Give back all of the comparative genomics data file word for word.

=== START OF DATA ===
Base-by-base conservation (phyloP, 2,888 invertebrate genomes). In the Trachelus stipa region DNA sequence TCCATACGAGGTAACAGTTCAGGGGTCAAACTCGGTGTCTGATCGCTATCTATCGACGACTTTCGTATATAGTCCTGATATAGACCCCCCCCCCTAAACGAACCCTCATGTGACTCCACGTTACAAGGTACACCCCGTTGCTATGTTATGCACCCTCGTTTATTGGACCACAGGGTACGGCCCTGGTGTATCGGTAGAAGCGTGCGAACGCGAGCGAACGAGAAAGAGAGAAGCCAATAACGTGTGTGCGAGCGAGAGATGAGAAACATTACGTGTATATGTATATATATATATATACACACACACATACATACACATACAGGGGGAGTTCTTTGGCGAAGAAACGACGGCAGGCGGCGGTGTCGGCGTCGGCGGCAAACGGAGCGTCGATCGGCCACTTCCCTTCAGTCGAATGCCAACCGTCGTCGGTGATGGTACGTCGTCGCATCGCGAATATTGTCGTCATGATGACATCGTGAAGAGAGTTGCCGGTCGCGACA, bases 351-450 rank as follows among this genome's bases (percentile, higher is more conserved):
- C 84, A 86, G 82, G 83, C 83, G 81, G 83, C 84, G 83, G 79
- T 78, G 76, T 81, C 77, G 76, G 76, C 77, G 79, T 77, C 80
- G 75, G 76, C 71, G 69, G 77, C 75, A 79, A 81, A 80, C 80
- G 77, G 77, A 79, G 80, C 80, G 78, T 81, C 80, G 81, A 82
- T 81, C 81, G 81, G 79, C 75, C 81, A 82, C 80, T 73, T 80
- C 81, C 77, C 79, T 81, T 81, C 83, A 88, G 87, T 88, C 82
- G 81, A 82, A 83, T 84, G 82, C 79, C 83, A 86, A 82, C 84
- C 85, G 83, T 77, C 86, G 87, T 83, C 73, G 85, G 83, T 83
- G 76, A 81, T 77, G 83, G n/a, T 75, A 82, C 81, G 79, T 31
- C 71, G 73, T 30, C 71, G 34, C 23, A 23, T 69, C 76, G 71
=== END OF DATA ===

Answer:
Base-by-base conservation (phyloP, 2,888 invertebrate genomes). In the Trachelus stipa region DNA sequence TCCATACGAGGTAACAGTTCAGGGGTCAAACTCGGTGTCTGATCGCTATCTATCGACGACTTTCGTATATAGTCCTGATATAGACCCCCCCCCCTAAACGAACCCTCATGTGACTCCACGTTACAAGGTACACCCCGTTGCTATGTTATGCACCCTCGTTTATTGGACCACAGGGTACGGCCCTGGTGTATCGGTAGAAGCGTGCGAACGCGAGCGAACGAGAAAGAGAGAAGCCAATAACGTGTGTGCGAGCGAGAGATGAGAAACATTACGTGTATATGTATATATATATATATACACACACACATACATACACATACAGGGGGAGTTCTTTGGCGAAGAAACGACGGCAGGCGGCGGTGTCGGCGTCGGCGGCAAACGGAGCGTCGATCGGCCACTTCCCTTCAGTCGAATGCCAACCGTCGTCGGTGATGGTACGTCGTCGCATCGCGAATATTGTCGTCATGATGACATCGTGAAGAGAGTTGCCGGTCGCGACA, bases 351-450 rank as follows among this genome's bases (percentile, higher is more conserved):
- C 84, A 86, G 82, G 83, C 83, G 81, G 83, C 84, G 83, G 79
- T 78, G 76, T 81, C 77, G 76, G 76, C 77, G 79, T 77, C 80
- G 75, G 76, C 71, G 69, G 77, C 75, A 79, A 81, A 80, C 80
- G 77, G 77, A 79, G 80, C 80, G 78, T 81, C 80, G 81, A 82
- T 81, C 81, G 81, G 79, C 75, C 81, A 82, C 80, T 73, T 80
- C 81, C 77, C 79, T 81, T 81, C 83, A 88, G 87, T 88, C 82
- G 81, A 82, A 83, T 84, G 82, C 79, C 83, A 86, A 82, C 84
- C 85, G 83, T 77, C 86, G 87, T 83, C 73, G 85, G 83, T 83
- G 76, A 81, T 77, G 83, G n/a, T 75, A 82, C 81, G 79, T 31
- C 71, G 73, T 30, C 71, G 34, C 23, A 23, T 69, C 76, G 71